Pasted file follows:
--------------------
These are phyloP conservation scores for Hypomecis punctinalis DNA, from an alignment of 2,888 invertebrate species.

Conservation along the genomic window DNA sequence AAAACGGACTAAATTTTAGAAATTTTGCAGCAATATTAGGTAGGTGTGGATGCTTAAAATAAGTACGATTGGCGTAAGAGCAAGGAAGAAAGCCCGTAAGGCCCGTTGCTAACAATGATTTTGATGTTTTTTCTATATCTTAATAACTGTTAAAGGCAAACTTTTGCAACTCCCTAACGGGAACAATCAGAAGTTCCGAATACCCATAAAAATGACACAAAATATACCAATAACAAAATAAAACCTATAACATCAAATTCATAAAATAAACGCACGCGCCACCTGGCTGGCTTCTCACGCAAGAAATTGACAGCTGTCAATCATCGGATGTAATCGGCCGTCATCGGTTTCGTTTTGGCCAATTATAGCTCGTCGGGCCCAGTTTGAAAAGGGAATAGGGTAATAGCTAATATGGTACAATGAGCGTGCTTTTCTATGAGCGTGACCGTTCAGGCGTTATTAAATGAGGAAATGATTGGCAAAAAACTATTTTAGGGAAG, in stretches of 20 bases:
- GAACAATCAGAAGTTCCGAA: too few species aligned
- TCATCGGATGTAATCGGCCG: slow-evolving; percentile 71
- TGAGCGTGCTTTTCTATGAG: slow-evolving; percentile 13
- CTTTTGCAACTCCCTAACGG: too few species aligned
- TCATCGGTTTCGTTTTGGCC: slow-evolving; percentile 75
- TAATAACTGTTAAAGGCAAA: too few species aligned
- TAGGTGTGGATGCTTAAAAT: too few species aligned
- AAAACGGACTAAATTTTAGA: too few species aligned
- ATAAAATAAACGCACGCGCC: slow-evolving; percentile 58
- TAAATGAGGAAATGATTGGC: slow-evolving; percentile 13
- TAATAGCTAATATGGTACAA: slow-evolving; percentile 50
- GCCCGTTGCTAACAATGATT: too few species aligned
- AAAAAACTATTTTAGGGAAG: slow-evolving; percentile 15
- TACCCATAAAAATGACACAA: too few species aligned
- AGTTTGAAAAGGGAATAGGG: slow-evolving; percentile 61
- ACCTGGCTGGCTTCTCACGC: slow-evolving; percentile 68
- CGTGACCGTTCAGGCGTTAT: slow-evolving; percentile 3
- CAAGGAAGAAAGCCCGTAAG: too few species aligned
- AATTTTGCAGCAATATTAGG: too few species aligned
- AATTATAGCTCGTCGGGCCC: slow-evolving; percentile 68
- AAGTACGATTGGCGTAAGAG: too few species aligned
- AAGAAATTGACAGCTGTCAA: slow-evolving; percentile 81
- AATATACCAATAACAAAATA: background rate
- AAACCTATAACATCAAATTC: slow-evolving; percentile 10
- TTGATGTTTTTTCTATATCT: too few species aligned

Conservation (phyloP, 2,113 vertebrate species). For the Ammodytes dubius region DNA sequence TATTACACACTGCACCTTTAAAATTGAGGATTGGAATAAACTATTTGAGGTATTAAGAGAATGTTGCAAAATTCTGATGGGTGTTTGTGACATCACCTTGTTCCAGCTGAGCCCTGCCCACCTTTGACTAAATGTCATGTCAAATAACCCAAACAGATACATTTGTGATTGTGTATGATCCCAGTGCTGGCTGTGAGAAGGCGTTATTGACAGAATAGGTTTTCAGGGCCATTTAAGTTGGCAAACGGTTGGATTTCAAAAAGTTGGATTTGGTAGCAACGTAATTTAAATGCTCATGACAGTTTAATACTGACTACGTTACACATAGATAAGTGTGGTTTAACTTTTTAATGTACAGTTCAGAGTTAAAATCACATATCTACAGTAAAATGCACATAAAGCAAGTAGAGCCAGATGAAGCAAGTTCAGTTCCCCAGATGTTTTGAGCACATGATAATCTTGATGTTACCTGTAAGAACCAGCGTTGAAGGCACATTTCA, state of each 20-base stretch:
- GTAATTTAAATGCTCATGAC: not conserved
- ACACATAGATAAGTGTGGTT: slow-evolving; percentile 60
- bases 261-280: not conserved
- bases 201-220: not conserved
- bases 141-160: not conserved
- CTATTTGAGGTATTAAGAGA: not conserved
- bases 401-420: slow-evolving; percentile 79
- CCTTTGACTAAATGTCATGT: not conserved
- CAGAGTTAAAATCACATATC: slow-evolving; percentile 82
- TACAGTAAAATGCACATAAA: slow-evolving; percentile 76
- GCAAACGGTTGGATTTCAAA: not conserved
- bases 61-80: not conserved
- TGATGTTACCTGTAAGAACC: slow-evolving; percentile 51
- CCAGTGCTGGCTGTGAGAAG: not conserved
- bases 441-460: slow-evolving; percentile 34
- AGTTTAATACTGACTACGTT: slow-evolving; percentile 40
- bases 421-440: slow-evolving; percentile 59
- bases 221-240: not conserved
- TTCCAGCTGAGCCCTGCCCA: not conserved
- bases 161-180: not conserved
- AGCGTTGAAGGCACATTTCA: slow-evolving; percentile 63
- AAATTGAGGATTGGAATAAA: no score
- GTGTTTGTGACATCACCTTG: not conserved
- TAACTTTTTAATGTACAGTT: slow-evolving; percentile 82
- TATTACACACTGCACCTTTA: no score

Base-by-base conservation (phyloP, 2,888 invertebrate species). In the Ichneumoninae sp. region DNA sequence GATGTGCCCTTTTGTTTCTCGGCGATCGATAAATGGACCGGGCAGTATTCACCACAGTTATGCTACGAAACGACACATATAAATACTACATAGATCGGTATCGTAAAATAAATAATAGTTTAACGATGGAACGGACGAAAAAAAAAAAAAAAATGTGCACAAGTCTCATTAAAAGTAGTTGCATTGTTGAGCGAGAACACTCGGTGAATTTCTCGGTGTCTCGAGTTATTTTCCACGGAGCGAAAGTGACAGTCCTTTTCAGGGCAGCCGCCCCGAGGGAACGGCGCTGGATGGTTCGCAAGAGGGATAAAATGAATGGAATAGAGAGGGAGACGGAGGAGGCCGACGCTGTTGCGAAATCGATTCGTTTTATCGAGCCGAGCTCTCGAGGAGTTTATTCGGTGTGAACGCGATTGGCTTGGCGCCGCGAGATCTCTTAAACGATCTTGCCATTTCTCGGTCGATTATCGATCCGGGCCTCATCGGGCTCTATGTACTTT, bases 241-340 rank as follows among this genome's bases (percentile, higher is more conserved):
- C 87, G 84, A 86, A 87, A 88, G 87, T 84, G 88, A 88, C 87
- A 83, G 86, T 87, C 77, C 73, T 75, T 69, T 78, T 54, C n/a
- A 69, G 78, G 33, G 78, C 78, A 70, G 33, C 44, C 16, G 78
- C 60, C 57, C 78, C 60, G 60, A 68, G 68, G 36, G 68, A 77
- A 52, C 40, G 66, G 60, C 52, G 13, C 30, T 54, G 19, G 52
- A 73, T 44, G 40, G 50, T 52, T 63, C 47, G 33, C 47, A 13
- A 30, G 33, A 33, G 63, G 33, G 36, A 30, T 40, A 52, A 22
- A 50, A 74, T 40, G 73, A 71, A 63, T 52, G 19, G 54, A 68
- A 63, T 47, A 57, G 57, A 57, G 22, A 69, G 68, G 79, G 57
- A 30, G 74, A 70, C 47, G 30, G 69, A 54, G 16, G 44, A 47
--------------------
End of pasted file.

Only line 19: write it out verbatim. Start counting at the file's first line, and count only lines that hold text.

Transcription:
- CGTGACCGTTCAGGCGTTAT: slow-evolving; percentile 3